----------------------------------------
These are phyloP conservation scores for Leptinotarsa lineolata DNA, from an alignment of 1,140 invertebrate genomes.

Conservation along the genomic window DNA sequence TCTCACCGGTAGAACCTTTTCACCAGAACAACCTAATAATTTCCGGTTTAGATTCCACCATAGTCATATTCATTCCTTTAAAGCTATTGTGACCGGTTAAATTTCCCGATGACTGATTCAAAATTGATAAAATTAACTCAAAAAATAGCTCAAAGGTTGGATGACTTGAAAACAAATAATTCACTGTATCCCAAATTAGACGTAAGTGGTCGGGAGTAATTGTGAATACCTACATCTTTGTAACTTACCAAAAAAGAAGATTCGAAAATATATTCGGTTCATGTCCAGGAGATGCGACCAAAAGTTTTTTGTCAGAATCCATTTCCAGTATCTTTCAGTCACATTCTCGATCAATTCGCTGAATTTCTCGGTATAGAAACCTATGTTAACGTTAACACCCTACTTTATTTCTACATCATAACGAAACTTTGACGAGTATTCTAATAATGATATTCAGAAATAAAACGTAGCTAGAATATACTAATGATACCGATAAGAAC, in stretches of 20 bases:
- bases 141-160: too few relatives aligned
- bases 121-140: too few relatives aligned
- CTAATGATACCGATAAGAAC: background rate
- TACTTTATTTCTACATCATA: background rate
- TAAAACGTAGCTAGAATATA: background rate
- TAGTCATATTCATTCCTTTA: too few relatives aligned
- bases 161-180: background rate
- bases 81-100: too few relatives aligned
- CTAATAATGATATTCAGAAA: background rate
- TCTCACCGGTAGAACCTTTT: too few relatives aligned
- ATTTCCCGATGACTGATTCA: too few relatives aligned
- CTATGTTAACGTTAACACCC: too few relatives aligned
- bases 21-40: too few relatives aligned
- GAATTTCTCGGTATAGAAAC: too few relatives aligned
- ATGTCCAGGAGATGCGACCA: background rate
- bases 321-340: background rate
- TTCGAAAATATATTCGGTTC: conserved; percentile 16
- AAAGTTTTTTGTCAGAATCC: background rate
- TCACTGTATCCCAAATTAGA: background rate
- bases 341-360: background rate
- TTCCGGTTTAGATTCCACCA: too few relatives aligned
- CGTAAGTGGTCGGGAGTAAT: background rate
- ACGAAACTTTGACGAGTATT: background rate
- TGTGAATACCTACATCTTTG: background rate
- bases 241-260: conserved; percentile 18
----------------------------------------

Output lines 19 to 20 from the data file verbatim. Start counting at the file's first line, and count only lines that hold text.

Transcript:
- TTCGAAAATATATTCGGTTC: conserved; percentile 16
- AAAGTTTTTTGTCAGAATCC: background rate